This volume is the first systematic presentation of the work of Albert Einstein, comprising fourteen essays by leading historians and philosophers of science that introduce readers to his work. Following an introduction that places Einstein's work in the context of his life and times, the book opens with essays on the papers of Einstein's 'miracle year', 1905, covering Brownian motion, light quanta, and special relativity, as well as his contributions to early quantum theory and the opposition to his light quantum (...)
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  30. Autonomy and The Paradox of Self-Creation: Infinite Regresses, Finite Selves, and the Limits of Authenticity.Robert Noggle - 2008 - In James Stacey Taylor (ed.), Personal Autonomy: New Essays on Personal Autonomy and its Role in Contemporary Moral Philosophy. Cambridge University Press.
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  31. Narratives and Culture: The Role of Stories in Self-Creation.Arran Gare - 2002 - Telos: Critical Theory of the Contemporary 2002 (122):80-100.
    The condition of postmodernity has been associated with the depreciation of narratives. Here it is argued that stories play a primordial role in human self-creation, underpinning more abstract discourses such as mathematics, logic and science. This thesis is defended telling a story of the evolution of European culture from Ancient Greece to the present, including an account of the rise of the notion of culture and its relation to the development of history, thereby showing how stories function to justify (...)
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  32.  87
    The Process of Abstraction in the Creation of Meanings.Jesús Gerardo Martínez del Castillo - 2015 - International Journal of Language and Linguistics 3 (6-1):11-23.
    Linguistics of Saying is to be analyzed in the speech act conceived as an act of knowing. The speaking, saying and knowing subject, based on contexts and the principles of congruency and trust in the speech of other speakers, will create meanings and interpret the sense of utterances supplying the deficiencies of language by means of the intellective operations mentally executed in the act of speech. In the intellective operations you can see three steps or processes: first the starting point, (...)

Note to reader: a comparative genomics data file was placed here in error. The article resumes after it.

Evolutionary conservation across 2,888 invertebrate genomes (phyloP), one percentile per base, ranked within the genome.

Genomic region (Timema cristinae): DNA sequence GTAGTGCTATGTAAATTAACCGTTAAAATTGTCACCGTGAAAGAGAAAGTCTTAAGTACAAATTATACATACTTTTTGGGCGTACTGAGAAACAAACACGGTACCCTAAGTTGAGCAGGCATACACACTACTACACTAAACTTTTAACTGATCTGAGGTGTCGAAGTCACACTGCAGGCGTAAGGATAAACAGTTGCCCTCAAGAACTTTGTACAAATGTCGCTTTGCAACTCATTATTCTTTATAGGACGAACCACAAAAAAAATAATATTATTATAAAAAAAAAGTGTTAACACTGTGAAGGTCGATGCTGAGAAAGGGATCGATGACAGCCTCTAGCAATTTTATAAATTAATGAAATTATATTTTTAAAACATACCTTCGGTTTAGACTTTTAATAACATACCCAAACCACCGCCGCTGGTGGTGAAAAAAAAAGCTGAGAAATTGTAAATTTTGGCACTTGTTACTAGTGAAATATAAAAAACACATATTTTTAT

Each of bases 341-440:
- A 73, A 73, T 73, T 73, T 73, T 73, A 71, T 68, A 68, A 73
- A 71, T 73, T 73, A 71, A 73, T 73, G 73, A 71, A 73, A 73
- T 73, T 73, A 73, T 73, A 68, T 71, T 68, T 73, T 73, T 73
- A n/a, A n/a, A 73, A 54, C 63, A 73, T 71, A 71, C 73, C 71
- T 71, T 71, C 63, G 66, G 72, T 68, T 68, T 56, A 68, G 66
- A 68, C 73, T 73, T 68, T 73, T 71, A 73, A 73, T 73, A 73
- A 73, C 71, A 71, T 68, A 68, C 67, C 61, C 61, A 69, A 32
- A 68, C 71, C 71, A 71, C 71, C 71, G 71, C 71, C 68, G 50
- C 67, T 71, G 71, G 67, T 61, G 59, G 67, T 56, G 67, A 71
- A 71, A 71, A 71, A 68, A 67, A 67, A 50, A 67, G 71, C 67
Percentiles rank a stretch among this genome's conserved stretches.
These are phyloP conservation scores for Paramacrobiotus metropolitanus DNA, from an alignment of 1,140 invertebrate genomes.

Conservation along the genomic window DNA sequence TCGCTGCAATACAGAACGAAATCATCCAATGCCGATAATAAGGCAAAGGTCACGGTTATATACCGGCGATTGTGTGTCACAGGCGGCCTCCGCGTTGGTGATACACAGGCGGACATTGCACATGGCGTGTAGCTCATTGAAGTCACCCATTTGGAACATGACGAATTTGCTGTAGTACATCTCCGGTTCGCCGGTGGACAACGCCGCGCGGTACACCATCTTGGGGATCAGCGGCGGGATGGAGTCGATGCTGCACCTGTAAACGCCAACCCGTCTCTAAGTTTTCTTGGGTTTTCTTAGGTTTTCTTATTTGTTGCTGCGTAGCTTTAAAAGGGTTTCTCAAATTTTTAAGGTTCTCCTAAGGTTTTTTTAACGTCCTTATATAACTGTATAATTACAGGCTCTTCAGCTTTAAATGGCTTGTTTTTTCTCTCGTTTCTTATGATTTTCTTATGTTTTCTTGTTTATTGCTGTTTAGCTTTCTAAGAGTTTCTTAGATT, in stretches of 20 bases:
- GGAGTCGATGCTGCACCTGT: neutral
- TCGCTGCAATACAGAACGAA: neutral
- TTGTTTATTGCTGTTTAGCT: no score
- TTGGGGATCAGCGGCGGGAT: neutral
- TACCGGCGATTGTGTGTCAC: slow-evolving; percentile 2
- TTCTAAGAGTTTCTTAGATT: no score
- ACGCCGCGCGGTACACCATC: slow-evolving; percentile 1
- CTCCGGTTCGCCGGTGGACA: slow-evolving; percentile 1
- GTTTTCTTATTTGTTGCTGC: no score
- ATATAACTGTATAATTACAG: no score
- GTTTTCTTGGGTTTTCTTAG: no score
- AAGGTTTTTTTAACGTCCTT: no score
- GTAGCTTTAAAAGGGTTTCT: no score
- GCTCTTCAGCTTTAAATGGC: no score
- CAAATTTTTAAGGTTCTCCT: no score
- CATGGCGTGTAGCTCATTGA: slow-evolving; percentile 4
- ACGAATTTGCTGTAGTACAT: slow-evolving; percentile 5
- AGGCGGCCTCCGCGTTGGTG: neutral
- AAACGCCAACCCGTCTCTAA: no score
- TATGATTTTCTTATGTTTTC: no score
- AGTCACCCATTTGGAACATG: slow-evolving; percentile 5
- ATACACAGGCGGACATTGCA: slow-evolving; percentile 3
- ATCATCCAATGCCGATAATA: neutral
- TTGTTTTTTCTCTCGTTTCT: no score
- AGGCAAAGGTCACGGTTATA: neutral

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  33. Collaborative Creation of Teaching-Learning Sequences and an Atlas of Knowledge.Nagarjuna G. - 2009 - Mathematics Teaching-Research Journal Online 3 (N3):23-40.
    Our focus in the article is to introduce a simple methodology of generating teaching-learning sequences using the semantic network techinque, followed by the emergent properties of such a network and their implications for the teaching-learning process (didactics) with marginal notes on epistemological implications. A collaborative portal for teachers, which publishes a network of prerequisites for teaching/learning any concept or an activity is introduced. The article ends with an appeal to the global community to contribute prerequisites of any subject to complete (...)